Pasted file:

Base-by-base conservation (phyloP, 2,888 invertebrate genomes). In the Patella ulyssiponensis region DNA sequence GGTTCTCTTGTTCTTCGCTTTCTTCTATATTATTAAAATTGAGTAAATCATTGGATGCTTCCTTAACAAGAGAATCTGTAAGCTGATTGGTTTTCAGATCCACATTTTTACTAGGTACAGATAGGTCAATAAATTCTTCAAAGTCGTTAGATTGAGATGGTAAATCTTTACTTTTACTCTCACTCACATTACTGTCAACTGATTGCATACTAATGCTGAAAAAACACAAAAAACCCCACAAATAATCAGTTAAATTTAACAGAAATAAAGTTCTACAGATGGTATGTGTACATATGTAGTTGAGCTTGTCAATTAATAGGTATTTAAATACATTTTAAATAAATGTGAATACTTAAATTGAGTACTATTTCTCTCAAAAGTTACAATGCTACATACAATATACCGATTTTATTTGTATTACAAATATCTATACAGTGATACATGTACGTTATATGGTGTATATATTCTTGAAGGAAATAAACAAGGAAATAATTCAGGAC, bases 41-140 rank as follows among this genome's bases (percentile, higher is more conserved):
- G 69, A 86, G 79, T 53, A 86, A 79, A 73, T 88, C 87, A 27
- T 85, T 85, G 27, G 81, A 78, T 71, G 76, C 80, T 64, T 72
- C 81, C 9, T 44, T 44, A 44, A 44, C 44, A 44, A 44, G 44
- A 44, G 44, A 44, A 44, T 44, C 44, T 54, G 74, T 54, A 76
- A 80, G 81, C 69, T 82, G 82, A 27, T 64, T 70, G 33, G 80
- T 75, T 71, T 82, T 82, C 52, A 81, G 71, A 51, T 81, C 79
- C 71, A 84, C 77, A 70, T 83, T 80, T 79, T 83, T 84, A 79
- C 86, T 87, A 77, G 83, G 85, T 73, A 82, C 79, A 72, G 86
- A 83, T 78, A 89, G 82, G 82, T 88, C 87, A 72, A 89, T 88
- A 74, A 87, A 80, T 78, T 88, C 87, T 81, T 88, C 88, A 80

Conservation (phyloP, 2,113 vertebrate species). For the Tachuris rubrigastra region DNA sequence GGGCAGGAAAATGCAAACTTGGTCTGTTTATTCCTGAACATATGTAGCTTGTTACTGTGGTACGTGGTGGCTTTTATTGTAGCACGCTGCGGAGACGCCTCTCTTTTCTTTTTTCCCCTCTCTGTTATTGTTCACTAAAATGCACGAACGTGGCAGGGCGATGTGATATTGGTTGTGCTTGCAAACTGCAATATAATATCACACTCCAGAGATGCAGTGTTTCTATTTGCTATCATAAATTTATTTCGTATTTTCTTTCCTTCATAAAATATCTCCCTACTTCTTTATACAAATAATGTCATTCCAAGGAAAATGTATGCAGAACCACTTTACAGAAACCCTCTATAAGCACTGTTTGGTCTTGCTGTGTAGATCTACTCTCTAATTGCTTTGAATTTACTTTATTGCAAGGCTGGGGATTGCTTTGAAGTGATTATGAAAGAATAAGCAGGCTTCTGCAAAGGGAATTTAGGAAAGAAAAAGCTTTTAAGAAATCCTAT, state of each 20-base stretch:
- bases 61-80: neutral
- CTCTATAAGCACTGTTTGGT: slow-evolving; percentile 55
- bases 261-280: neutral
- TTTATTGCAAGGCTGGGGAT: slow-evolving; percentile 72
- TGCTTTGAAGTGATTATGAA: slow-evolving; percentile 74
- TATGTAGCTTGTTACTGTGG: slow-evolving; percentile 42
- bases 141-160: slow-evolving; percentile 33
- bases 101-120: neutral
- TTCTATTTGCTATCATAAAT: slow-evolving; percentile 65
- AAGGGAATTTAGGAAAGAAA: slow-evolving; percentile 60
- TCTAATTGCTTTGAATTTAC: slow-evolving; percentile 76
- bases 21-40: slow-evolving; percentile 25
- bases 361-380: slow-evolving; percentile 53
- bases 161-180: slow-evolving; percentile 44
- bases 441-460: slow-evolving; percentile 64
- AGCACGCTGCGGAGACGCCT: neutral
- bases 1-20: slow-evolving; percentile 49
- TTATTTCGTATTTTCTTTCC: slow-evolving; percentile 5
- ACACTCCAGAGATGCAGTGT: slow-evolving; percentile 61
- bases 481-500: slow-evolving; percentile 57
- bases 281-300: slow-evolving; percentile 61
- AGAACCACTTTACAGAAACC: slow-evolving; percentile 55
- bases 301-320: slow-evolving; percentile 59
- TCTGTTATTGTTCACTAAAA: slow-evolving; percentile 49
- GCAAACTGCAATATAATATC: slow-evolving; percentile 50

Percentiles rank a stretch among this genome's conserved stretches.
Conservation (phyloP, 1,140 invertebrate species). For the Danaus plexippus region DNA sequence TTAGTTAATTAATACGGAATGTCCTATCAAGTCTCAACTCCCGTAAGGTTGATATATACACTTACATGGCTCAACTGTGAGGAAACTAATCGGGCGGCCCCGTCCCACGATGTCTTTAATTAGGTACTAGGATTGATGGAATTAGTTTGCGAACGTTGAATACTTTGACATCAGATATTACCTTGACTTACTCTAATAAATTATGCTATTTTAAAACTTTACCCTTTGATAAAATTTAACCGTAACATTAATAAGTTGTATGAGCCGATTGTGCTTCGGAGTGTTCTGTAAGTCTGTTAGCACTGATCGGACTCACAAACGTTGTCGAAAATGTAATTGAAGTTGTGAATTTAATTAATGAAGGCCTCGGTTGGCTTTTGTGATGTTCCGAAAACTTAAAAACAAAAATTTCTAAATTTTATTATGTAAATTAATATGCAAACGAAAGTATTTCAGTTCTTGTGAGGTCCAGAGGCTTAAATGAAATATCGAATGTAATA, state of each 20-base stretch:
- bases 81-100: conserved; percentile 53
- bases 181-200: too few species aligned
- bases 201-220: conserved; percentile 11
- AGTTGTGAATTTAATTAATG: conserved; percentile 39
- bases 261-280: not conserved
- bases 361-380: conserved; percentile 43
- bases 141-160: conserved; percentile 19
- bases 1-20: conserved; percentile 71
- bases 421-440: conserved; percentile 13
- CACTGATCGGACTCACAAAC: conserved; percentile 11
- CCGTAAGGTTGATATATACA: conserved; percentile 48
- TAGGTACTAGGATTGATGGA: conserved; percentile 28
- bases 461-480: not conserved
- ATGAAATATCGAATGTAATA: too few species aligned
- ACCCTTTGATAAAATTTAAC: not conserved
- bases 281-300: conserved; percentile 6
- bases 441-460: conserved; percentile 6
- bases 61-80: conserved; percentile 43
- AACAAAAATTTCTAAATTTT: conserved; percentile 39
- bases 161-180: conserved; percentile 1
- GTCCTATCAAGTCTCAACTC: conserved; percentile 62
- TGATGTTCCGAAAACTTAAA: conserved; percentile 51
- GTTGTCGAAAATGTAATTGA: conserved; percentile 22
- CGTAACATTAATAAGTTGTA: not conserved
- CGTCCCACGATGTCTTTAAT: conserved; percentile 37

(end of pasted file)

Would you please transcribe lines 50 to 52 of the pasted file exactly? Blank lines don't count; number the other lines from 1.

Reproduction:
- CCGTAAGGTTGATATATACA: conserved; percentile 48
- TAGGTACTAGGATTGATGGA: conserved; percentile 28
- bases 461-480: not conserved